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Your Guide to Neck (Cervical ) Disc Injuries

This information has been prepared to help you fully understand your condition so you will be in the best position possible to work with your physio & follow the steps to your full recovery. Understanding the goals of your treatment & having complete confidence in your physio are vital elements of your recovery plan, so if you have any questions then please feel free to ask your physio.

Introduction

There are three common terms used in disc injuries – disc bulge, protrusion & herniation. Although people often refer to a disc bulge as a slipped disc, the disc doesn’t actually slip out of place. Rather, the terms bulge, protrusion or herniation means that the material at the centre of the disc has squeezed out of its normal space. This condition usually affects people between the ages of 30 & 40.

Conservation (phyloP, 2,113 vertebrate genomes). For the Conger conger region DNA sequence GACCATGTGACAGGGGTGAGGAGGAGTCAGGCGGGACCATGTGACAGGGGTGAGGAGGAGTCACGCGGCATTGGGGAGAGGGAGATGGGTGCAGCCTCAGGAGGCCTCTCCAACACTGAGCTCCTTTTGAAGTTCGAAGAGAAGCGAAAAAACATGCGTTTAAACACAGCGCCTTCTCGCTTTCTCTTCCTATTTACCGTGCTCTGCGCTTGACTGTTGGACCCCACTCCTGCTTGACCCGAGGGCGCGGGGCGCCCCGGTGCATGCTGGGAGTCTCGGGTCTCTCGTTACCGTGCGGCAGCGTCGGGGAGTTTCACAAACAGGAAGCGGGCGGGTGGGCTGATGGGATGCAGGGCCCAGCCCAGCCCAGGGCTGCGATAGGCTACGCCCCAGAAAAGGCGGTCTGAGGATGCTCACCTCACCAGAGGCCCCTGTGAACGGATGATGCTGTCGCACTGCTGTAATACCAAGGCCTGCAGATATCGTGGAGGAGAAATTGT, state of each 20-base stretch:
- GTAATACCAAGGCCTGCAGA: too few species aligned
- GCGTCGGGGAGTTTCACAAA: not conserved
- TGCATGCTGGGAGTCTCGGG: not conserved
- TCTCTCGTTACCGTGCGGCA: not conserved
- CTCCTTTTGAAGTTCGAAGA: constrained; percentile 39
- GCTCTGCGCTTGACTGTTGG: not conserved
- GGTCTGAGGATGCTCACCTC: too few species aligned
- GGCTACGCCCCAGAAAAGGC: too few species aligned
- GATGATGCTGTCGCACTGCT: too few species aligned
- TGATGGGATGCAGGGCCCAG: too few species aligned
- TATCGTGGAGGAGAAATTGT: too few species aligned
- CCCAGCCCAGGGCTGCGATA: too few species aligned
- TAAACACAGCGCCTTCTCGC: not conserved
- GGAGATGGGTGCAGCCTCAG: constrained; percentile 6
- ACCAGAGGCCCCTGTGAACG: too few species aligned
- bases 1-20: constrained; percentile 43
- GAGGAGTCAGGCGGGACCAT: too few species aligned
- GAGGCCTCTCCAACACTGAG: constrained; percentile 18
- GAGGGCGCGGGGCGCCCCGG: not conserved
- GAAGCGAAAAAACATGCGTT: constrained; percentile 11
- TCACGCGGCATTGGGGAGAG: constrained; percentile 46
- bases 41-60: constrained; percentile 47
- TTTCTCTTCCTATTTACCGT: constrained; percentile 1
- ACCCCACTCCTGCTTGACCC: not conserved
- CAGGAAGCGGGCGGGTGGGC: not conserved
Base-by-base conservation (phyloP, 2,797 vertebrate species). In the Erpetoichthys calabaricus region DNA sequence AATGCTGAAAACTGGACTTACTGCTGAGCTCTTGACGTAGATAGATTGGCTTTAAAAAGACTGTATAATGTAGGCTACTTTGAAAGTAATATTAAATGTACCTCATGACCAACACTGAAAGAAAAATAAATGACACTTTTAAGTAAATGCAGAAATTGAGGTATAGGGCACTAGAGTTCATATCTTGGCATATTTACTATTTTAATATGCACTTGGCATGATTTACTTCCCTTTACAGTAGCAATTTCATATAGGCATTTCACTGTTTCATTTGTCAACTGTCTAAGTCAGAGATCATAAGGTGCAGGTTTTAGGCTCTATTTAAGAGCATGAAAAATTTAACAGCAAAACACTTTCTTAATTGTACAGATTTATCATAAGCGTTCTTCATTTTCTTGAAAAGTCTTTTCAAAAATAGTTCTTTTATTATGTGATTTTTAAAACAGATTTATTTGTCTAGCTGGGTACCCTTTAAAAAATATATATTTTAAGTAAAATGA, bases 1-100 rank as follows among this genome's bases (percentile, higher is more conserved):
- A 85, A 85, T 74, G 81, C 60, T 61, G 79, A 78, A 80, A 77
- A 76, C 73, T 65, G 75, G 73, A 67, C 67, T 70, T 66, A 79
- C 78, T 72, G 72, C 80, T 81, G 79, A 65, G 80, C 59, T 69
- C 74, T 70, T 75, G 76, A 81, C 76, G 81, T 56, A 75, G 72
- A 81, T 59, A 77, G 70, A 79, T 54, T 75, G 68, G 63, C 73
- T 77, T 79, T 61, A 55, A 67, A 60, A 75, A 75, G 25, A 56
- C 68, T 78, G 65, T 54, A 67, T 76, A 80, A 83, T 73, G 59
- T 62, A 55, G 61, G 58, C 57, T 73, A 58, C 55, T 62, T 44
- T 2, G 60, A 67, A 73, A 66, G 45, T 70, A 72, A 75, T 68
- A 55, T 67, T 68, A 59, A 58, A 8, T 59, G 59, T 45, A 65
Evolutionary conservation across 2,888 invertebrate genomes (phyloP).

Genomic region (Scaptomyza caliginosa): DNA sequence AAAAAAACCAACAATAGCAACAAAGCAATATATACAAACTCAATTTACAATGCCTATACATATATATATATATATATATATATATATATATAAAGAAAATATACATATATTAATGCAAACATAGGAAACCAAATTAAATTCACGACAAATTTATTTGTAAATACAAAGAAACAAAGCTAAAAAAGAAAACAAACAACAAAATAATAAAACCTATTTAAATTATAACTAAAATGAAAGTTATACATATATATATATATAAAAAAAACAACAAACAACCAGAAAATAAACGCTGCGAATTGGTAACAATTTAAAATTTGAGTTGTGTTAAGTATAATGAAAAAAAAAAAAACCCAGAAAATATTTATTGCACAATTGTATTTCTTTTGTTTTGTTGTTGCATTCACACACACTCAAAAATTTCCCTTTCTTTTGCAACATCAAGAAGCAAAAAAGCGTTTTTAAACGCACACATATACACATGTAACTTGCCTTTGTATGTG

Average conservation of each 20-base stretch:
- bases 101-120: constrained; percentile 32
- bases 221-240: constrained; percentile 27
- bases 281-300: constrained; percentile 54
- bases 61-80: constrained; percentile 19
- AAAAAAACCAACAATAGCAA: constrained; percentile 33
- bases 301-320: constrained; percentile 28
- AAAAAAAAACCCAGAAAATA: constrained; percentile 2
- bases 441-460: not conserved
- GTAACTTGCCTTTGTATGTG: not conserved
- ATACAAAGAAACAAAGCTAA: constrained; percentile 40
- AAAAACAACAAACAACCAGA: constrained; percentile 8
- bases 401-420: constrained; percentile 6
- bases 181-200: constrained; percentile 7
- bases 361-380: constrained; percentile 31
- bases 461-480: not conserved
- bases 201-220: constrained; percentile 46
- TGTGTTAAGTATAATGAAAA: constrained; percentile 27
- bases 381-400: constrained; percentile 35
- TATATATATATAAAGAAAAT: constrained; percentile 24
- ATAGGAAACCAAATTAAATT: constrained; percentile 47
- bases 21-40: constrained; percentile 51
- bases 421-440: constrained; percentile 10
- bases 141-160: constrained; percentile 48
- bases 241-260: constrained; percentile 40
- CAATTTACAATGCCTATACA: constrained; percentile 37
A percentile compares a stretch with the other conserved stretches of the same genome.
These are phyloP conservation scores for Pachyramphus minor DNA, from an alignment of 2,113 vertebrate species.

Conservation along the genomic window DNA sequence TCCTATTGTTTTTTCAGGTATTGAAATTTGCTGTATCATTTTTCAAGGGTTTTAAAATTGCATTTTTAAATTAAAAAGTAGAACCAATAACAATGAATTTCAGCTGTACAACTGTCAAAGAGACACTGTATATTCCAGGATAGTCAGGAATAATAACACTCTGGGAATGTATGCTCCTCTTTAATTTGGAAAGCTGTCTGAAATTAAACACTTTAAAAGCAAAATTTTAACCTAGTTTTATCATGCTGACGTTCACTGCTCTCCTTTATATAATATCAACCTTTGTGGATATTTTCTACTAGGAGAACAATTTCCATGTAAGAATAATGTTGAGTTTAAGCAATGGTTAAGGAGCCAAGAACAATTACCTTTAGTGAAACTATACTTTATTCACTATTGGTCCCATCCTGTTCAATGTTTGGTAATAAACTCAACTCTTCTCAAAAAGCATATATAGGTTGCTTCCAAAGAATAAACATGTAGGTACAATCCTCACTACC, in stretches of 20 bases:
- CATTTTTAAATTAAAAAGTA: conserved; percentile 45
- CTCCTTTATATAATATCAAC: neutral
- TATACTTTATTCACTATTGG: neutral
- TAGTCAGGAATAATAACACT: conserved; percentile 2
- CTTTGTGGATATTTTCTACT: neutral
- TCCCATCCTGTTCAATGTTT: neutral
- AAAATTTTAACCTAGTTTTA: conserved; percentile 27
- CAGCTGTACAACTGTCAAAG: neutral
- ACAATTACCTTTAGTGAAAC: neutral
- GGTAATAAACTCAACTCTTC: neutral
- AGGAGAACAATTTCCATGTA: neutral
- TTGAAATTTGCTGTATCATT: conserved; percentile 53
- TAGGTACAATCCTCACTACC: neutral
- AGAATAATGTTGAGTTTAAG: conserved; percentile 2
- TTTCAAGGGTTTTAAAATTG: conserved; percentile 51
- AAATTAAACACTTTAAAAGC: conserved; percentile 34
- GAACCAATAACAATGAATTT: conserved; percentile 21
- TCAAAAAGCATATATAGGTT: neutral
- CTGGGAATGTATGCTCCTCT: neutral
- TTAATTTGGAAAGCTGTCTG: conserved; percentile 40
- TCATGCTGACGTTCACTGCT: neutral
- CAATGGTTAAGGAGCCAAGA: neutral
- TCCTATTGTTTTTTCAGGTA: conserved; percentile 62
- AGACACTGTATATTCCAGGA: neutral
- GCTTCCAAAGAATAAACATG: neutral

Anatomy

Intervertebral discs separate your spinal bones – the vertebrae. They are made of connective tissue which is the material that holds the living cells of the body together, & are made of 2 parts. The centre, called the nucleus, is a spongy gel-like substance which can move. It provides most of the disc’s ability to absorb shock. The nucleus is held in place by the annulus, a series of strong ligament rings surrounding it. Healthy discs work like shock absorbers to cushion the spine. They protect the spine against the daily pull of gravity, & also during strenuous activities that put strong forces on the spine such as jumping, running & lifting.

Causes